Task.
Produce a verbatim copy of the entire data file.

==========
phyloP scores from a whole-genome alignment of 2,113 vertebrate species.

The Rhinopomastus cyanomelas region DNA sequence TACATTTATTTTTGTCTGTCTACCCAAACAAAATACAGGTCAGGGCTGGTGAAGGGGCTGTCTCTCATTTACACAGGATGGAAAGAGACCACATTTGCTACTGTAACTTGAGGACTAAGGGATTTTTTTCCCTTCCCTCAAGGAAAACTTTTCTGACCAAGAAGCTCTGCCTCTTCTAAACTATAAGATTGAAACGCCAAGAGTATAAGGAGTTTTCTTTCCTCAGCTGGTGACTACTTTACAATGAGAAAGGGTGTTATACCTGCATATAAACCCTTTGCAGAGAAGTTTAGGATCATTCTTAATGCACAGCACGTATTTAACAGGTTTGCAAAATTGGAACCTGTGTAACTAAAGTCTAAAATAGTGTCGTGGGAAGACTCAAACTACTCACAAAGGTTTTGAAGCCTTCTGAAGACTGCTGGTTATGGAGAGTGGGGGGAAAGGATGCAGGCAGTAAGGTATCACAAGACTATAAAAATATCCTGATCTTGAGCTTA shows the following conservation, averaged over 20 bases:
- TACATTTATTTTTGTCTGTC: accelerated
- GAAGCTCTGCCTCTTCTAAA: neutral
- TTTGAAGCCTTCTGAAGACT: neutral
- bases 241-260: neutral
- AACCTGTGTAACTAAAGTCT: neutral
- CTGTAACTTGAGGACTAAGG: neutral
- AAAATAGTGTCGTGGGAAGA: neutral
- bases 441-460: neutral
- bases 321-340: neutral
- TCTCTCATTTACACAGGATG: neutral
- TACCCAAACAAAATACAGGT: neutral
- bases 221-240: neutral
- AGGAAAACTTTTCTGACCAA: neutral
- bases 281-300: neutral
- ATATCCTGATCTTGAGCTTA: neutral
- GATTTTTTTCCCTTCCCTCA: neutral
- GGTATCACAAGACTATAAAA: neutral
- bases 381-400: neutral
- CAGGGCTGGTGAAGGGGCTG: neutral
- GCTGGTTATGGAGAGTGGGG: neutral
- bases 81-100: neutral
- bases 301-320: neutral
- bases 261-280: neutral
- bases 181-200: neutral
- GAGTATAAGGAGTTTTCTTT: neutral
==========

phyloP scores from a whole-genome alignment of 2,113 vertebrate species.

The Rhinopomastus cyanomelas region DNA sequence TACATTTATTTTTGTCTGTCTACCCAAACAAAATACAGGTCAGGGCTGGTGAAGGGGCTGTCTCTCATTTACACAGGATGGAAAGAGACCACATTTGCTACTGTAACTTGAGGACTAAGGGATTTTTTTCCCTTCCCTCAAGGAAAACTTTTCTGACCAAGAAGCTCTGCCTCTTCTAAACTATAAGATTGAAACGCCAAGAGTATAAGGAGTTTTCTTTCCTCAGCTGGTGACTACTTTACAATGAGAAAGGGTGTTATACCTGCATATAAACCCTTTGCAGAGAAGTTTAGGATCATTCTTAATGCACAGCACGTATTTAACAGGTTTGCAAAATTGGAACCTGTGTAACTAAAGTCTAAAATAGTGTCGTGGGAAGACTCAAACTACTCACAAAGGTTTTGAAGCCTTCTGAAGACTGCTGGTTATGGAGAGTGGGGGGAAAGGATGCAGGCAGTAAGGTATCACAAGACTATAAAAATATCCTGATCTTGAGCTTA shows the following conservation, averaged over 20 bases:
- TACATTTATTTTTGTCTGTC: accelerated
- GAAGCTCTGCCTCTTCTAAA: neutral
- TTTGAAGCCTTCTGAAGACT: neutral
- bases 241-260: neutral
- AACCTGTGTAACTAAAGTCT: neutral
- CTGTAACTTGAGGACTAAGG: neutral
- AAAATAGTGTCGTGGGAAGA: neutral
- bases 441-460: neutral
- bases 321-340: neutral
- TCTCTCATTTACACAGGATG: neutral
- TACCCAAACAAAATACAGGT: neutral
- bases 221-240: neutral
- AGGAAAACTTTTCTGACCAA: neutral
- bases 281-300: neutral
- ATATCCTGATCTTGAGCTTA: neutral
- GATTTTTTTCCCTTCCCTCA: neutral
- GGTATCACAAGACTATAAAA: neutral
- bases 381-400: neutral
- CAGGGCTGGTGAAGGGGCTG: neutral
- GCTGGTTATGGAGAGTGGGG: neutral
- bases 81-100: neutral
- bases 301-320: neutral
- bases 261-280: neutral
- bases 181-200: neutral
- GAGTATAAGGAGTTTTCTTT: neutral